[interviewer] You point out not only that the war on crime was a bipartisan effort — it started with L.B.J. but grew under Nixon — but also that it wasn’t really in response to a crime uptick, as many Americans thought at the time. [Thompson] It was pure rhetoric. It was a policy choice, not a crime imperative. . . . The civil rights movement comes North, and all of a sudden, Johnson starts to sound like Bull Connor, right?

Here is a graph of the murder rate from 1960-75:


Here is motor vehicle theft, which is measured pretty accurately because there are car registration records.



For other crimes, there's more possibility of changes in reporting rates, but here are a couple of others.






Finally, here is the number of prisoners in state and federal institutions:


Putting these together, there was a large and sustained increase in crime beginning in about 1960, while the number of people in prison declined between 1960 and 1972.  Of course, Thompson is right to say that  the "War on Crime" was a policy choice; maybe there were better choices that could have been made.  But to say it "wasn't really in response to a crime uptick" is like saying the New Deal "wasn't really in response to an unemployment uptick."

Sources:  FBI Uniform Crime Reports 
Historical Statistics on Prisoners in State and Federal Institutions,Yearend 1925-86

Saturday, May 13, 2017

The owl of Minerva

The American National Election Studies 2016 data has been released.  There is a lot which can and will be done with these data, but I'll start with some basic things.
     1.  The ANES asked people how they voted in 2012, and I originally intended to write about the relationship between 2012 and 2016 vote.  However, about half the the non-black, non-Hispanic people* who said that they voted in 2012 reported voting for Obama.  That's too high--the actual figure would be a little over 40%--suggesting that a significant fraction of the people who recalled voting for Obama actually voted for Romney.  So I'll leave that aside.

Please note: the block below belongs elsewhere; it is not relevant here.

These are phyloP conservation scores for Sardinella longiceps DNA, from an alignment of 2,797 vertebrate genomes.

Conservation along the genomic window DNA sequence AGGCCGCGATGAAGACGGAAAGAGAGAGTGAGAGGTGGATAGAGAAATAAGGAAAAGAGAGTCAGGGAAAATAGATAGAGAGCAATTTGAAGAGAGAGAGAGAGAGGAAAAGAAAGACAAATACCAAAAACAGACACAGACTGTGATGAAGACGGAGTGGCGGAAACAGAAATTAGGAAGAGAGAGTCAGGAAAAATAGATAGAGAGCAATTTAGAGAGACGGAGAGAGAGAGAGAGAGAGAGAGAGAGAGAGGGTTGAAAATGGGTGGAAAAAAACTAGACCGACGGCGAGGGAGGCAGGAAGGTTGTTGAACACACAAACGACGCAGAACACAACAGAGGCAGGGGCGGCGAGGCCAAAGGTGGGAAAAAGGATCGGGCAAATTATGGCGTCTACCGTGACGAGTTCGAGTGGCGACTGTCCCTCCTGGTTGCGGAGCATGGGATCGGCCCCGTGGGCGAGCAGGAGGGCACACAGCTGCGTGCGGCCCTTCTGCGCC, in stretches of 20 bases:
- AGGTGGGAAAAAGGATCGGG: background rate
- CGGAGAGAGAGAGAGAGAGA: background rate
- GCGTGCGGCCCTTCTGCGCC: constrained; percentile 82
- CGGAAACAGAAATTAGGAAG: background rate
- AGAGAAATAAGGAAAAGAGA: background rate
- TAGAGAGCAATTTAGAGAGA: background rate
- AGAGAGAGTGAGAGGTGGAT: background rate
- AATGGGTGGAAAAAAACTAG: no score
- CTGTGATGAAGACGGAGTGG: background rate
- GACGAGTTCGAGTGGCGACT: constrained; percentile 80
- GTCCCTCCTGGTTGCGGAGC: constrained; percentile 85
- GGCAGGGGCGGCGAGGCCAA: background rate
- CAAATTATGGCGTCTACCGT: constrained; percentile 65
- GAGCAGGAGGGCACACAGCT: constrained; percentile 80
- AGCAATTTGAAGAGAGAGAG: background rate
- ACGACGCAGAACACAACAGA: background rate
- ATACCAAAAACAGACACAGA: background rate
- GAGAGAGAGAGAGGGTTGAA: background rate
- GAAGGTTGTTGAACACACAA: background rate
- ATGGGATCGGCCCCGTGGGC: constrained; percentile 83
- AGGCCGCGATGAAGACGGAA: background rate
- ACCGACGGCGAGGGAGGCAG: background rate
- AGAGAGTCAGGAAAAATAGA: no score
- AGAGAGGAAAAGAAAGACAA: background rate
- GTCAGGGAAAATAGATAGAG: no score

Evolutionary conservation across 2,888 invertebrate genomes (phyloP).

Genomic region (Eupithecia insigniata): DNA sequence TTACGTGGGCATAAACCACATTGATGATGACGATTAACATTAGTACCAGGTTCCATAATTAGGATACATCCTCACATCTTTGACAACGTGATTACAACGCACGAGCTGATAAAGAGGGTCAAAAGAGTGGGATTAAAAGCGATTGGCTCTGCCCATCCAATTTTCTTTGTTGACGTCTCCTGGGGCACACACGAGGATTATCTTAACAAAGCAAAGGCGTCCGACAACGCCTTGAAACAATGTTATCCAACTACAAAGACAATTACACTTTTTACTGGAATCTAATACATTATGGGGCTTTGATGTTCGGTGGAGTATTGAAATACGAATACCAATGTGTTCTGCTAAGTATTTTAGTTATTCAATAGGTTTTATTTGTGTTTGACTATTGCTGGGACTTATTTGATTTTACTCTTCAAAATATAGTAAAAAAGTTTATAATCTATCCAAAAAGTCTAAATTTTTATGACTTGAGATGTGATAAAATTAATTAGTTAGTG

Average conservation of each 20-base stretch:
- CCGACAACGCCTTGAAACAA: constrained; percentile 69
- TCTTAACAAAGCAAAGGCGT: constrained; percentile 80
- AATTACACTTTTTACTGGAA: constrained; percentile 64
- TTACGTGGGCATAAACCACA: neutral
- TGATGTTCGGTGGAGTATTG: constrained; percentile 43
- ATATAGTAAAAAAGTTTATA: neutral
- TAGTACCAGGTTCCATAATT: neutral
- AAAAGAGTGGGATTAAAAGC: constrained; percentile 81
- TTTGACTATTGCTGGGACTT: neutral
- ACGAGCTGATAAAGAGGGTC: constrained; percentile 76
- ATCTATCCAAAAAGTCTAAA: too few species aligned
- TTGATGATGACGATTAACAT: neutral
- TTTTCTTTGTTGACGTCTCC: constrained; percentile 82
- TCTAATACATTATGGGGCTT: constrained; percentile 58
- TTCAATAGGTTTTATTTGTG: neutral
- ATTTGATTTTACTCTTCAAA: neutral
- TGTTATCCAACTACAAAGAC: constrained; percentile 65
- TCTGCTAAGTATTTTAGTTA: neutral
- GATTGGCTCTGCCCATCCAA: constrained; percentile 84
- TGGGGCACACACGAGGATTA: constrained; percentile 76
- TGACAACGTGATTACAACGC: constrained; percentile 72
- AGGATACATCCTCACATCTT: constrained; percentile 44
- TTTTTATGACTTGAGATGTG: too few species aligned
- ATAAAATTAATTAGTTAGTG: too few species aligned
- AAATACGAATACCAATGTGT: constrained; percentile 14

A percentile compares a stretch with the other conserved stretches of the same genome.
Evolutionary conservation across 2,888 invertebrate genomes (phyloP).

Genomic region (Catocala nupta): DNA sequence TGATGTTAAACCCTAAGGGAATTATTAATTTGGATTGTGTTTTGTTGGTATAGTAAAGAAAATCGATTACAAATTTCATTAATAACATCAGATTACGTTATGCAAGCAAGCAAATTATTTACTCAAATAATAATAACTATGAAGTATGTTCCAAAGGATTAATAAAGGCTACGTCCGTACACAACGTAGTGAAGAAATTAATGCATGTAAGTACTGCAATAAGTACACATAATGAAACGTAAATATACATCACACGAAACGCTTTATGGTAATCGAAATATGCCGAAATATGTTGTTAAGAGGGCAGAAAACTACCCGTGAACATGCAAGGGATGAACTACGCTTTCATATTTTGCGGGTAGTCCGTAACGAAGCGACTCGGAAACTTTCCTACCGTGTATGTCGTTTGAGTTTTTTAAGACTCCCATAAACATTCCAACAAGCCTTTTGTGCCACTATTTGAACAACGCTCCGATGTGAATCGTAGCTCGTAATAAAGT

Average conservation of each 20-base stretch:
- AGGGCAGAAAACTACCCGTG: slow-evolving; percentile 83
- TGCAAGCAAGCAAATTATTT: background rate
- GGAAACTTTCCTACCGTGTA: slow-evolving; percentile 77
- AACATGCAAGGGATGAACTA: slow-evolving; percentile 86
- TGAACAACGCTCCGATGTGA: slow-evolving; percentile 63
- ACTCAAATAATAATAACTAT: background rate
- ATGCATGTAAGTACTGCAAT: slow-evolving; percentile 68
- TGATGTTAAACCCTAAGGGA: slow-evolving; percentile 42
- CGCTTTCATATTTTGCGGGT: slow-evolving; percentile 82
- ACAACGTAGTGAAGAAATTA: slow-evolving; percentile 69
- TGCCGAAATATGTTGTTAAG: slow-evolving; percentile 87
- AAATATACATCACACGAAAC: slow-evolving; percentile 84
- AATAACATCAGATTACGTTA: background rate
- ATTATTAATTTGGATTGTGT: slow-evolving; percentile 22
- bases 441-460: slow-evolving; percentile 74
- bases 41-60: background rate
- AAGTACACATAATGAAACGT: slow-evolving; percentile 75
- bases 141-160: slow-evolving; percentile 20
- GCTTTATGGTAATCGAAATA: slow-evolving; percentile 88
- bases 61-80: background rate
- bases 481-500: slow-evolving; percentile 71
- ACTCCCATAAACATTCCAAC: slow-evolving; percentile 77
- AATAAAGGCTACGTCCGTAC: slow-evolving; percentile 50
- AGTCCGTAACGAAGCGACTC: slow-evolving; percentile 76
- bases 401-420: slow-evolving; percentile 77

2.  A lot has already been said about the relationship between education and vote, but here is the table:

          Didn't Vote  Clinton  Trump   Johnson  Stein Other
HS or less     37%        21%      38%     1.6%  1.3%  1.3%
Some college   22%        24%      47%     3.8%  1.0%  1.1%
College grad   11%        46%      36%     4.3%  0.7%  2.0%

Although most accounts focused on Trump's support among people with a high school diploma or less (which journalists like to call the "working class"), he did even better among people with middle levels of education.  The major contrast is between college graduates and everyone else.  Most people with no post-secondary education don't vote at all (the figures for non-voting in the ANES are too low, partly because some people say that they voted when they actually didn't, and partly because the sort of people who don't participate in surveys are less likely to vote).
  3.  Income is more complicated.  On the average, Trump voters had lower incomes than Clinton voters.  After controlling for education, there was no clear difference, but after adding a control for being married, it was back again.  (Married people were substantially more likely to vote for Trump and have higher family incomes).  However, the effect of income seems to differ by education.  Here is a figure showing estimated support for Clinton by education, income, and marital status.  (Income is measured by 28 categories, going from under $5,000 to over $250,000--9 is about $25,000; 15 is about $50,000, and 23 is about $100,000).

I was surprised by how much difference marital status made--I knew it had become a fairly important factor but didn't think it would be that big.  Income has more effect among college graduates.  Another way to put it is that education makes only a little difference among people with low incomes, but a lot of difference among people with high incomes.
4.  The ANES also includes a variable for occupation, but this is a preliminary release, and doesn't include the occupation variable yet.  The occupation variable might help to illuminate the educational differences among people with high incomes.

*all of the analyses are limited to people who are neither black nor Hispanic

Sunday, May 7, 2017

The popular kind of populism

In March, the Gallup Poll asked a series of questions starting with "Now, I am going to read several actions either taken or proposed by President (Donald) Trump. For each one, tell me if you agree or disagree with it, or if you don't know enough to have an opinion."  They are, going from most to least approval: